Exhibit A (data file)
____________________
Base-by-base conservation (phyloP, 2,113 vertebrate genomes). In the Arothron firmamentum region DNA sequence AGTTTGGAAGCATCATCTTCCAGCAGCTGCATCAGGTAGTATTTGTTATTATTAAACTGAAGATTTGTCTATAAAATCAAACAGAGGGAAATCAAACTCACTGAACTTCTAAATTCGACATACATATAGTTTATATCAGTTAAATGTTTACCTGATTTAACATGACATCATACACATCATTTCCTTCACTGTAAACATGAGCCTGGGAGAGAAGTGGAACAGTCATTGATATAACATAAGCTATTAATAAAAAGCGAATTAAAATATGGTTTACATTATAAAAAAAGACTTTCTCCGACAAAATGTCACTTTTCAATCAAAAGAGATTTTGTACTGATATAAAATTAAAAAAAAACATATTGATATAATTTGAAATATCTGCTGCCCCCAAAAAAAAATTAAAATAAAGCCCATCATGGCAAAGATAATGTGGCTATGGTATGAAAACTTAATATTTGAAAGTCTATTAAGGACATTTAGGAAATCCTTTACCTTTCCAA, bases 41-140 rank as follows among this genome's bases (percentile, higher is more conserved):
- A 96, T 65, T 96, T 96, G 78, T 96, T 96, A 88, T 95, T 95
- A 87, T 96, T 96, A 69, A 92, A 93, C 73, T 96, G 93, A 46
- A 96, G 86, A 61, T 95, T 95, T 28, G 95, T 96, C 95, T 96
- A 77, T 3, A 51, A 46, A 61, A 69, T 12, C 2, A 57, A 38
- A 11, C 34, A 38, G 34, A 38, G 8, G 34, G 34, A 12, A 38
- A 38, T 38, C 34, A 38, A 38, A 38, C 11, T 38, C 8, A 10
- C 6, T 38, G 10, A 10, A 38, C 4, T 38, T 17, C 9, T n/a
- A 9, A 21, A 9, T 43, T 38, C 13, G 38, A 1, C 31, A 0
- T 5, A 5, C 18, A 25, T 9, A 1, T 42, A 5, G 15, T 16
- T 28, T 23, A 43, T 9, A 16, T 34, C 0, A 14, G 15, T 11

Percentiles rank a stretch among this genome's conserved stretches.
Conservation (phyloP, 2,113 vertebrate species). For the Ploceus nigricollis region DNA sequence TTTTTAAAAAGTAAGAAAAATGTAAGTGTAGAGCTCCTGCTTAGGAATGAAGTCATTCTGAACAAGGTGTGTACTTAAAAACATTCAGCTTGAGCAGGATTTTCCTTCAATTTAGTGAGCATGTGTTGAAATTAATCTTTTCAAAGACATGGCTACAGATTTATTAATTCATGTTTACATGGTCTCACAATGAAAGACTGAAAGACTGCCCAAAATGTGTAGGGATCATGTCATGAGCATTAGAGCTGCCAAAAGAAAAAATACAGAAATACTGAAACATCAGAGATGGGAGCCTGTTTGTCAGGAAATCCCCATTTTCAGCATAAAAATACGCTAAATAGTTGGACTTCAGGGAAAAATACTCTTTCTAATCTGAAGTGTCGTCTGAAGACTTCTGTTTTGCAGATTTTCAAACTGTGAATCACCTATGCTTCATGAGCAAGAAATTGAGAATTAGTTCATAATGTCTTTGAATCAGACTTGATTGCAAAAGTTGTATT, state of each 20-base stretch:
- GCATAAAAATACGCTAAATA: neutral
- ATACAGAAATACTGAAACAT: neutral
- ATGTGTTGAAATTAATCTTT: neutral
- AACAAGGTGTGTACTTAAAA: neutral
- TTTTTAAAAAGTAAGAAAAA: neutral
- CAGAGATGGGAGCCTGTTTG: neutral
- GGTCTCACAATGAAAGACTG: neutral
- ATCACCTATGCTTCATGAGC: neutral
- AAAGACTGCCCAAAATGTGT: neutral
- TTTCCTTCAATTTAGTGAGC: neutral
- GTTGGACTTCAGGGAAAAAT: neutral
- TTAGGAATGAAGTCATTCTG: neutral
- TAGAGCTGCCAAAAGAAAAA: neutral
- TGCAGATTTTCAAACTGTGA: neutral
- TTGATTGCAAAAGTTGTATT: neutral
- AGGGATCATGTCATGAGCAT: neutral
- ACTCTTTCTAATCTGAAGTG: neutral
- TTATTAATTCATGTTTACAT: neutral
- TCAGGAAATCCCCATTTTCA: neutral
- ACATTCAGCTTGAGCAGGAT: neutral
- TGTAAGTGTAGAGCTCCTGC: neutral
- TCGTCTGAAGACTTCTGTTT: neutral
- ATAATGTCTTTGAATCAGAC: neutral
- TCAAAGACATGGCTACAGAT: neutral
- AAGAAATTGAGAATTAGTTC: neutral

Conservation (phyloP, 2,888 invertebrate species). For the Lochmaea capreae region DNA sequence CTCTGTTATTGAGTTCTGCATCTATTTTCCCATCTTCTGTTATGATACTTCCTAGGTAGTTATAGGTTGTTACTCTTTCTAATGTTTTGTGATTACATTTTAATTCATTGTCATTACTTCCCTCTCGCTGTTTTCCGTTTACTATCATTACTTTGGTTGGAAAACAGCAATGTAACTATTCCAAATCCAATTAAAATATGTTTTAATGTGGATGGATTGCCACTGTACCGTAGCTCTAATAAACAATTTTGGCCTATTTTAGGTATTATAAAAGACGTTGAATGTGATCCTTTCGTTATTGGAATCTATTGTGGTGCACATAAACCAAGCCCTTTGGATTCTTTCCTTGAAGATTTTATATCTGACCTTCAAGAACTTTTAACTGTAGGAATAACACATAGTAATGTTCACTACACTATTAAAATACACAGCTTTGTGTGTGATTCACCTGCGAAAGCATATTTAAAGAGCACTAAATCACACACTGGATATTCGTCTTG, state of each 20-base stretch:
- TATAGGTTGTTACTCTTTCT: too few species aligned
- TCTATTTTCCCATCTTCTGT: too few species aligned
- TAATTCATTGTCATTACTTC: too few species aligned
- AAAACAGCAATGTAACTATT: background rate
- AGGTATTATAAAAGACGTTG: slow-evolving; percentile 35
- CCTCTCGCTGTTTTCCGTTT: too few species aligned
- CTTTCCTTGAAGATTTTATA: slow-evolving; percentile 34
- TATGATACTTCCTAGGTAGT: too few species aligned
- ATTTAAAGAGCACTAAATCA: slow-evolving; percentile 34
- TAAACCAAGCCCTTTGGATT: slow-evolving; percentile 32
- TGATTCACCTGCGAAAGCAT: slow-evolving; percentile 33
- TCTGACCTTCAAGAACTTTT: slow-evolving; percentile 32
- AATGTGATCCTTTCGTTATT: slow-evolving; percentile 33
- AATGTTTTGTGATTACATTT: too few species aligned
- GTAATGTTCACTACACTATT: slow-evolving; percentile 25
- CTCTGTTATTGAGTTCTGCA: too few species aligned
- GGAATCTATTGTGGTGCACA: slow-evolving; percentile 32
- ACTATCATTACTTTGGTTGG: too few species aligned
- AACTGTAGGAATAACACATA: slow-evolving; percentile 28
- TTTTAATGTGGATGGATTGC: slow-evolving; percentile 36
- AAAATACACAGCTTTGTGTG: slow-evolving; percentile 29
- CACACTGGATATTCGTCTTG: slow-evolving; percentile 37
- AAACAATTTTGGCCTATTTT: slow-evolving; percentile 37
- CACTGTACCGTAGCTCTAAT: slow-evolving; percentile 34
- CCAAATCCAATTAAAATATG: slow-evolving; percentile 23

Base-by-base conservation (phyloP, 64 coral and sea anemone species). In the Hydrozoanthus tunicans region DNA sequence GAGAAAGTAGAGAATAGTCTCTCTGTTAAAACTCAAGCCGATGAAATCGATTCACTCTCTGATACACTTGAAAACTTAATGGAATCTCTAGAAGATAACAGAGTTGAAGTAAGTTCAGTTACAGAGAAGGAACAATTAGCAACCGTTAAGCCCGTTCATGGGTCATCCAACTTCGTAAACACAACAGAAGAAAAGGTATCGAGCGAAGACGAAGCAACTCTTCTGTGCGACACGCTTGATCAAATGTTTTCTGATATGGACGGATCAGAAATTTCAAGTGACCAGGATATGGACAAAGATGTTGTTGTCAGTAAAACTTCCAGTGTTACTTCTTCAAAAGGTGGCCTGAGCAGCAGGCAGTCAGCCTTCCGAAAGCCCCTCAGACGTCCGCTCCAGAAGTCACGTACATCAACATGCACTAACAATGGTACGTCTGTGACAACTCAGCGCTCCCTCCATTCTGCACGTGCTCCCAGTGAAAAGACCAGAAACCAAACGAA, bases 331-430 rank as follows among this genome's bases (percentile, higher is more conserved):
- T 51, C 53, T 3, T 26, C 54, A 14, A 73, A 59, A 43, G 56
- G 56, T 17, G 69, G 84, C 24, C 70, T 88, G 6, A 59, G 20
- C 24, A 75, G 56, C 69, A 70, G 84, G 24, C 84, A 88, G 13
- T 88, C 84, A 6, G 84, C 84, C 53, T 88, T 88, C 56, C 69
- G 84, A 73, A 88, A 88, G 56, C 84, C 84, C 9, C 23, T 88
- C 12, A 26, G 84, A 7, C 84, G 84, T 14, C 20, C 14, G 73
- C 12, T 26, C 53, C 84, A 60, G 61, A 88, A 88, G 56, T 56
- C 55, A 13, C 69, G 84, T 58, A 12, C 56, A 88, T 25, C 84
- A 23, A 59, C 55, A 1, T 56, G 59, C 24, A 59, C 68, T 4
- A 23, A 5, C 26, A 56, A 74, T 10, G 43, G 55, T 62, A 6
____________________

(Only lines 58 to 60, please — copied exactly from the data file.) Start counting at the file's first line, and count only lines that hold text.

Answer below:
- AACTGTAGGAATAACACATA: slow-evolving; percentile 28
- TTTTAATGTGGATGGATTGC: slow-evolving; percentile 36
- AAAATACACAGCTTTGTGTG: slow-evolving; percentile 29